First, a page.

Pentagon Chief Orders New Inquiry Into U.S. Airstrike That Killed Dozens in Syria
"The investigation by Gen. Michael X. Garrett, the four-star head of the Army’s Forces Command, will examine the strike, which was carried out by a shadowy, classified Special Operations unit called Task Force 9, as well as the handling of the task force’s investigation by higher military headquarters and the Defense Department’s inspector general, the official said. General Garrett will have 90 days to review inquiries already conducted into the episode, and further investigate reports of civilian casualties, whether any violations of laws of war occurred, record-keeping errors, whether any recommendations from earlier reviews were carried out, and whether anyone should be held accountable, said the official, who spoke on condition of anonymity because the investigation had not been announced."
Comment: This is a welcome indication that SECDEF is taking this matter seriously. The question on the mind of many, though, is whether an internal investigation is sufficiently independent. Some reactions below.
Ninth Circuit Court of Appeals
Erickson v. Blanckensee, No. 19-16165, 2021 U.S. App. LEXIS 34289 (9th Cir. Nov. 18, 2021) .
Kelly Erickson appeals pro se from the district court's order denying his 28 U.S.C. § 2241 habeas petition.
United States v. Erickson, 63 M.J. 504 (A.F. Ct. Crim. App. 2006) aff'd 65 M.J. 221 (C.A.A.F. 2007) cert. denied Erickson v. United States, 552 U.S. 952 (2007). A GP case in which the MJ sentenced him to Life w/poss. of parole.
The appellant initially asserted four errors for our consideration: (1) sentence is inappropriately severe; (2) ineffective assistance of counsel because his trial defense counsel erroneously advised him that he would be eligible for parole in 10 years so he rejected a pretrial agreement (PTA) that would have limited his confinement to 38 years; (3) MJ erred by admitting uncharged misconduct; and (4) trial counsel improperly compared him to Osama Bin Laden, Adolph Hitler, and the Devil during his sentencing argument. In a supplemental filing, the appellant raised four additional errors: (1) pleas were improvident because of his mental and emotional state at trial; (2) the court-martial lacked jurisdiction to try him because Article 3(a), UCMJ, 10 U.S.C. § 803(a), is unconstitutional as applied; (3) his plea to Charge I and its Specification was improvident; and (4) his plea to Charge IV, Specification 5 was improvident.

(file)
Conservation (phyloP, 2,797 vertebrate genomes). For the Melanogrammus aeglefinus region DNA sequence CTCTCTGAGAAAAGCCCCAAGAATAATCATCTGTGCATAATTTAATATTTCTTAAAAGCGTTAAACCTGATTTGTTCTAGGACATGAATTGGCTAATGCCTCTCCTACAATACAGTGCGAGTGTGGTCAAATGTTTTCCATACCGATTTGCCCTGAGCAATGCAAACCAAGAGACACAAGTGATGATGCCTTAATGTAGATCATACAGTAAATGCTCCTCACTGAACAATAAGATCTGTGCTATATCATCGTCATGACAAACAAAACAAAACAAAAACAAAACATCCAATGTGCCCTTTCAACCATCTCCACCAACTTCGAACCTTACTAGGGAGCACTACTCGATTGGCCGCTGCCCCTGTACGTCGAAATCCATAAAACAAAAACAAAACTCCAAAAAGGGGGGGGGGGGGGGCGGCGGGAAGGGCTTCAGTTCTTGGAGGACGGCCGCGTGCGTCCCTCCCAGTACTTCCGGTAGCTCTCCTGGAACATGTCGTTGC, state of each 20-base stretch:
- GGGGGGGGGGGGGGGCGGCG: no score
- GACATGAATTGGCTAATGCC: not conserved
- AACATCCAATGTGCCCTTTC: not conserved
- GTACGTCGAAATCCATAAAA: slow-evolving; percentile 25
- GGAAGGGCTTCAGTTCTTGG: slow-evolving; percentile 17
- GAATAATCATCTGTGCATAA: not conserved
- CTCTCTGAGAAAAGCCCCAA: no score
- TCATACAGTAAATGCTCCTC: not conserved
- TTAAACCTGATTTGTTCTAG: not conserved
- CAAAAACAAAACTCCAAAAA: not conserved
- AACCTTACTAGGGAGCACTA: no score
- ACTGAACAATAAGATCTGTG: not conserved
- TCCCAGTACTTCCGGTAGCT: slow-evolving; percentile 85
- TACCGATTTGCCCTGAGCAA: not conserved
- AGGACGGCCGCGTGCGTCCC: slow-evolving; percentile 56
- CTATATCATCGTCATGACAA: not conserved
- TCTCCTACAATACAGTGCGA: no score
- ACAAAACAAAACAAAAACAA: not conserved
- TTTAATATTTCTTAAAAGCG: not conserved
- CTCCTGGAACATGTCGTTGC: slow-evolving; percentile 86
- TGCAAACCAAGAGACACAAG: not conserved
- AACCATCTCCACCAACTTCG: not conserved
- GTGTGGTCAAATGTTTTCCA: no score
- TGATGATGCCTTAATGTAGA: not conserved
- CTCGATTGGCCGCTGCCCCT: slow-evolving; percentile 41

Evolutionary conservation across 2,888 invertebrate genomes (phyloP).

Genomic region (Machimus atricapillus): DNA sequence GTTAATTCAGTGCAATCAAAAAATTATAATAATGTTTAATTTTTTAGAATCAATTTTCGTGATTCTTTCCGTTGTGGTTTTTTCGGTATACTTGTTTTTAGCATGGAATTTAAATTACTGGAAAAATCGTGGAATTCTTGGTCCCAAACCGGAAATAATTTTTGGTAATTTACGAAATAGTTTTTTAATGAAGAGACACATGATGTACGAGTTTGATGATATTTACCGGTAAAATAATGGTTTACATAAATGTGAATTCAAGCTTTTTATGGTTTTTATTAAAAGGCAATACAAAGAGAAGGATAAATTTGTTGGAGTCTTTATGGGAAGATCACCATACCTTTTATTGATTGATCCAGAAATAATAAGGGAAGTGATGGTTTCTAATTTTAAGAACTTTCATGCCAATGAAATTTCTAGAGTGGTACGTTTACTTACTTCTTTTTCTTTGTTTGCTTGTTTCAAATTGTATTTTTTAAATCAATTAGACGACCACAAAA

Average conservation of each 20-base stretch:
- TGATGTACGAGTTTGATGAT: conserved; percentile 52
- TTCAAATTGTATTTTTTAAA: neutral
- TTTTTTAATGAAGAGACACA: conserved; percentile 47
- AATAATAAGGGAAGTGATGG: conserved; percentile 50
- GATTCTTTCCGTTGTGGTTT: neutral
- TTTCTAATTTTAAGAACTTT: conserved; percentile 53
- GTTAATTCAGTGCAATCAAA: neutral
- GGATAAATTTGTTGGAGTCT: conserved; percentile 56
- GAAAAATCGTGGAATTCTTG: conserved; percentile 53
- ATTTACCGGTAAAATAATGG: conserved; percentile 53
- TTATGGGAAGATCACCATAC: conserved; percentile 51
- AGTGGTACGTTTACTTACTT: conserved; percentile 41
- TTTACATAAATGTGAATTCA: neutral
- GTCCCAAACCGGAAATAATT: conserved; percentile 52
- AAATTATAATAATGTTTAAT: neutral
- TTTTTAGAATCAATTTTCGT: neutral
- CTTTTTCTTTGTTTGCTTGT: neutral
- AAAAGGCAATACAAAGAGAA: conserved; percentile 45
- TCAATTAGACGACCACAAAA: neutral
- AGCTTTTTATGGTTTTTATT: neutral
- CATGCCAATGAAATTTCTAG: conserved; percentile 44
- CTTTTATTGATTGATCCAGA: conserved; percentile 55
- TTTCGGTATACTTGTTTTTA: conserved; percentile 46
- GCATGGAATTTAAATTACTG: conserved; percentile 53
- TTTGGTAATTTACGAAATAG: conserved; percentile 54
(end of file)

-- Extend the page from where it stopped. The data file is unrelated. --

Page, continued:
63 M.J. at 505.
Following military court proceedings, a federal court may only grant a writ of habeas corpus to "guard against the military courts exceeding their jurisdiction, and to vindicate constitutional rights." Broussard v. Patton, 466 F.2d 816, 818 (9th Cir. 1972) (citations omitted). Review of habeas proceedings "involving military convictions is limited to determining whether the court-martial had jurisdiction of the person accused and the offense charged and whether it acted within its lawful powers." Id. at 818 (citing Sunday v. Madigan, 301 F.2d 871 (9th Cir. 1962)). "[O]nce it has been concluded by the civil courts that the military had jurisdiction and dealt fully and fairly with all such claims, it is not open to such courts to grant the writ simply to re-evaluate the evidence." Id. (quoting Sunday, 301 F.2d at 873). "[I]t is not the duty of civil courts simply to repeat that process—to re-examine and reweigh each item of evidence . . . . It is the limited function of the civil courts to determine whether the military have given fair consideration to each of these claims." Burns v. Wilson, 346 U.S. 137, 144, 73 S. Ct. 1045, 97 L. Ed. 1508 (1953).
2021 U.S. App. LEXIS 34289, at *1-2.
The American Society of International Law has issued a CALL FOR PAPERS FOR THE 2022 LIEBER SOCIETY RICHARD R. BAXTER MILITARY WRITING PRIZE.